I flew from Jeddah via Muscat (the capital) to Salalah, Oman on Oman Air. The airport shuttle bus from the terminal out to the plane was the most comfortable, luxurious airport shuttle I’ve ever seen. Look at these seats!
My transit in Muscat was horrific. I’ve lost some weight in my face since my passport picture, and the guy SWORE it wasn’t me in the picture. Then, he was not happy at all when he looked through my stamps and saw visits to Somalia, South Sudan, Sudan, etc. I spent over an hour explaining my travels to the head of security and that I’m not a terrorist.
I got to Salalah at 2am, went to the hotel, and passed out.
I was up early for the day trip to Yemen, so let’s talk about Salalah after I got back.
The countryside between Salalah and Sarfayt (the border town) is incredible. It’s super beautiful and had amazing quality of roads.
We also stopped at the Mughsail beach & geyser, which I wouldn’t have known about without my local driver offering to stop there on our way back.
It was a really beautiful place. Of course I only got video of a small spout from the geyser and not the 2 big ones that I saw.
Next, we continued back towards Salalah. There was a big typhoon a few years ago, which destroyed the road. They had to divert and build a new road.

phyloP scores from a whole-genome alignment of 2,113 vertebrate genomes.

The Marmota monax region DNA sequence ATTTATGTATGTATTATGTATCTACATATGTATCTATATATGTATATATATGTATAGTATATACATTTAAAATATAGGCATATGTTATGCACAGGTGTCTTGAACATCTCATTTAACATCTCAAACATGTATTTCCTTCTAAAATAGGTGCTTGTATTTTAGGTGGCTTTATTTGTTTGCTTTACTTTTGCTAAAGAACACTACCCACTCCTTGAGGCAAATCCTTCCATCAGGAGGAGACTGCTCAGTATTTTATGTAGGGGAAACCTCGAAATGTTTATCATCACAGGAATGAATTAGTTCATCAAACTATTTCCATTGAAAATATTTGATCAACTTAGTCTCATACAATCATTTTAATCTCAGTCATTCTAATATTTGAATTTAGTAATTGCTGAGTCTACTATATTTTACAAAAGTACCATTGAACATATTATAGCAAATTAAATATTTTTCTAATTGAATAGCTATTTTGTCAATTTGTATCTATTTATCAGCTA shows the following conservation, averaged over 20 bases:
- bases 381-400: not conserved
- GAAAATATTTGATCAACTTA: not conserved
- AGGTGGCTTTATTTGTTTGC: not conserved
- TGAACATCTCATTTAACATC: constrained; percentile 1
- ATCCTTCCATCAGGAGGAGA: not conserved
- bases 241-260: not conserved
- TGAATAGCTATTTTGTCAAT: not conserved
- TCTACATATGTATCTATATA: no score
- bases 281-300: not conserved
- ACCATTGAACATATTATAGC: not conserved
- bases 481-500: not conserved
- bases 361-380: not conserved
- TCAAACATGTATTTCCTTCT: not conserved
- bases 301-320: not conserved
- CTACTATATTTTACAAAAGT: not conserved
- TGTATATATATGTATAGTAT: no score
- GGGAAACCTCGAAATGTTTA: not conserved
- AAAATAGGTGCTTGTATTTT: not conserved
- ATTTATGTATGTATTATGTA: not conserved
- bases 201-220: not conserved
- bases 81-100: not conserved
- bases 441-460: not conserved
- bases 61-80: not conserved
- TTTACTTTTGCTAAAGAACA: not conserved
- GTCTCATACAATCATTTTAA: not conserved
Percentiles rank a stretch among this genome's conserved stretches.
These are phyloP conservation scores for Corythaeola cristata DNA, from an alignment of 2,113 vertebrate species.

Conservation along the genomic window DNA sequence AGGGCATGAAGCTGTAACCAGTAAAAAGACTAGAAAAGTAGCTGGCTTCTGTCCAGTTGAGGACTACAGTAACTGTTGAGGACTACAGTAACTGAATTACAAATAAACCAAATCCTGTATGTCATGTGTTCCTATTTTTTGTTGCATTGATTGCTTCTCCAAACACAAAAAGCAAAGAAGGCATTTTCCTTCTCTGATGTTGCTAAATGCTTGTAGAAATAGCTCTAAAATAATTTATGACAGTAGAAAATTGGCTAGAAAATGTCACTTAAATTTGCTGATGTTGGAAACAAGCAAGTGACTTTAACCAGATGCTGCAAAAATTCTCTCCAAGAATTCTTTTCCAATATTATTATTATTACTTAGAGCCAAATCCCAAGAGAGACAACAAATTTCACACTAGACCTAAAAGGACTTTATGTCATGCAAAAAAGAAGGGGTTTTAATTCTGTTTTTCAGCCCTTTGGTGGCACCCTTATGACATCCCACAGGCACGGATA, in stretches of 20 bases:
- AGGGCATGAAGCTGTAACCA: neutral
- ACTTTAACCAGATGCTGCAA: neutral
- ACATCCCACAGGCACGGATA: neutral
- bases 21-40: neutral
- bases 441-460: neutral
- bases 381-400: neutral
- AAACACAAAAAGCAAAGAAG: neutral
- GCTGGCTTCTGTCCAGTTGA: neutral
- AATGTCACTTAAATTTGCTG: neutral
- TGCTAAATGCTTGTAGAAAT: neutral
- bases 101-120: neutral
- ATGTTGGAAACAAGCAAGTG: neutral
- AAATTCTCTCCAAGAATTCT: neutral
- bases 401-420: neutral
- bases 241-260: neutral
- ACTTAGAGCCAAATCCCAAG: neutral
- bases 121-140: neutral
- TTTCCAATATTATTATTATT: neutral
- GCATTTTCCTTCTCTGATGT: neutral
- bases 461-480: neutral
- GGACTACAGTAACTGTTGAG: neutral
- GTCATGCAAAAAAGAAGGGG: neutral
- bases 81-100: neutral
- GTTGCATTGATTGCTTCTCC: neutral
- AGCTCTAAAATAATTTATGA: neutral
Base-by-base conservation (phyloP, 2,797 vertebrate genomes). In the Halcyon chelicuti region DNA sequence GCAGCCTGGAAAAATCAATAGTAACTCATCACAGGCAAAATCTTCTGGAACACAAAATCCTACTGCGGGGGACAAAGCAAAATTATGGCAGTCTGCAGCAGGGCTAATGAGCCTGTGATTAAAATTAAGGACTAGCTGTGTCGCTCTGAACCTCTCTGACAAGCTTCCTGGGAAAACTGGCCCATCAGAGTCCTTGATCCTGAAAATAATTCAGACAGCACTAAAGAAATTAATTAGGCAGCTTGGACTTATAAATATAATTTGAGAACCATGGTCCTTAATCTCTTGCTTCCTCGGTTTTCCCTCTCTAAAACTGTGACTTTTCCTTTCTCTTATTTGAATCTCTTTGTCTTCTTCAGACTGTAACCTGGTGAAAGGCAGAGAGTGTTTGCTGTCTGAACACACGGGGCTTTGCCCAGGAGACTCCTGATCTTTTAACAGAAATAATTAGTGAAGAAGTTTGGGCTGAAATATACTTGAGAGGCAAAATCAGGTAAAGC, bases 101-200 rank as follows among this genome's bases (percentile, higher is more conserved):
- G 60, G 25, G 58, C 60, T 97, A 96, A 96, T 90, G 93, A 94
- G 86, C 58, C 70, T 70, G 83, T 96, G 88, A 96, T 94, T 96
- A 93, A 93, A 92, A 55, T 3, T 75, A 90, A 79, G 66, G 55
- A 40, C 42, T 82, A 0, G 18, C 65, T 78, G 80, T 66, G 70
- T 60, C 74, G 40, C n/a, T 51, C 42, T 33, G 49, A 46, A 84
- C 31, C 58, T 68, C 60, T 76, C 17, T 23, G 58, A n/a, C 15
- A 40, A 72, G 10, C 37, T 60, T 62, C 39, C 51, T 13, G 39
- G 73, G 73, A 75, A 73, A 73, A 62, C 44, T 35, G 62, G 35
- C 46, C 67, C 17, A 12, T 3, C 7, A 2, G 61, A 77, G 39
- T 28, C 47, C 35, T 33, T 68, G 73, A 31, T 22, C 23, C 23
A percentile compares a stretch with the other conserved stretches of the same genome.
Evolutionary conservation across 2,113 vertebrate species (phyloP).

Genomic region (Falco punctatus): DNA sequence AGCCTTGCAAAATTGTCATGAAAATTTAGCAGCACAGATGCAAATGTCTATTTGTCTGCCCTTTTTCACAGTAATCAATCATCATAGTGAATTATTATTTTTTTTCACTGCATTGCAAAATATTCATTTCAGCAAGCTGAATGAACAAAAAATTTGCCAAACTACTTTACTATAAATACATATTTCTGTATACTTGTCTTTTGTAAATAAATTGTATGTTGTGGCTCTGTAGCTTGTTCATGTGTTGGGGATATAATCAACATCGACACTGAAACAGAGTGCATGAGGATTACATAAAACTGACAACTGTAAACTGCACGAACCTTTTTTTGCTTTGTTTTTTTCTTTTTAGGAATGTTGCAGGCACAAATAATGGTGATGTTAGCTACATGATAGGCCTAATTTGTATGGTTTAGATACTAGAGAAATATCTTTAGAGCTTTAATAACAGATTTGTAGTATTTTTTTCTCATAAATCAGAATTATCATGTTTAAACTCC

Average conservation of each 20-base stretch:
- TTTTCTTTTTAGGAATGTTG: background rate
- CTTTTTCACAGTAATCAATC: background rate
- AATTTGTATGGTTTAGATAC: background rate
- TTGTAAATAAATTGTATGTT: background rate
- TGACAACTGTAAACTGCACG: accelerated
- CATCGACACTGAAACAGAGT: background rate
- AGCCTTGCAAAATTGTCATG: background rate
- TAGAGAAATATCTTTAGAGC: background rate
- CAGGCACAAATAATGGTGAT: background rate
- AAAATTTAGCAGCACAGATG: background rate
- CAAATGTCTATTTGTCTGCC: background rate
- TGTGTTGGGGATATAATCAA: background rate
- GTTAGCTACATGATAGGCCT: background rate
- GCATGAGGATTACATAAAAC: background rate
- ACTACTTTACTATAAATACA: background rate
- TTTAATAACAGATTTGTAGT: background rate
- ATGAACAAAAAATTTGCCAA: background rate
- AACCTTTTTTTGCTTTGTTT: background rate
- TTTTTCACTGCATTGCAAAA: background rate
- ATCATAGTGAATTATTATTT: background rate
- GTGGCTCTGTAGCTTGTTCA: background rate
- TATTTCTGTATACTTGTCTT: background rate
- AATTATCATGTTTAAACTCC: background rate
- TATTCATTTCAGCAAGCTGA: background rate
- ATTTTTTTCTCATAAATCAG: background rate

We continued to the port area, which was …eh.
Back at the hotel, the guide dropped me off, and I had the hotel call about my still missing suitcase. Since they couldn’t get anyone to answer the phone, and I was on day 3 of the same clothes, it was off to the mall.
I flagged down the shared van and caught a ride to the mall. The ride was 500 baisa (half a Rial), which is a little over a dollar. I gave the guy a 5 Rial note, and he didn’t have change, so he let me go without paying, since he didn’t want to wait for me to get change.
The mall was super weird. I got some clean socks & underwear plus a t-shirt. No way was I trying the Mexican restaurant.
I caught another shared van down to the Sultan Qaboos Mosque, which was super beautiful. Prayers were about to start, so I ran out when the call to prayer started. There were a lot of confused faces from the people arriving for prayers, wondering why I was going the wrong direction.
Across the street, I went to Udupi, a delicious vegetarian Indian restaurant. It was full of the many Indian migrant workers.
I wandered the streets until late at night then caught a taxi back to the hotel. I was surprised by Salalah. It was beautiful, clean, and had way more foreign tourists than I’d expected. I only knew of it as my gateway to visiting Yemen. However, there were tons of Europeans there on holiday for the warm weather and beaches. I’d had no idea.
After the agents in Muscat had clearly marked something in the computer for my passport, I had another fun time with airport security. They of course saw the notes about my suspicious travels and were even more upset when they saw that I’d crossed the border to Yemen, which added to their theories that I was some kind of terrorist. I finally told them, “I don’t believe in God, and I’m definitely doing anything dangerous. I just want to see every country in the world. This was the only safe part of Yemen possible to visit.” I even showed them my ultra-touristy pictures, and that made them realize I’m just a traveling weirdo.
Salalah was awesome. I’d definitely go back.This entry was posted in asia, Middle East, Oman, Salalah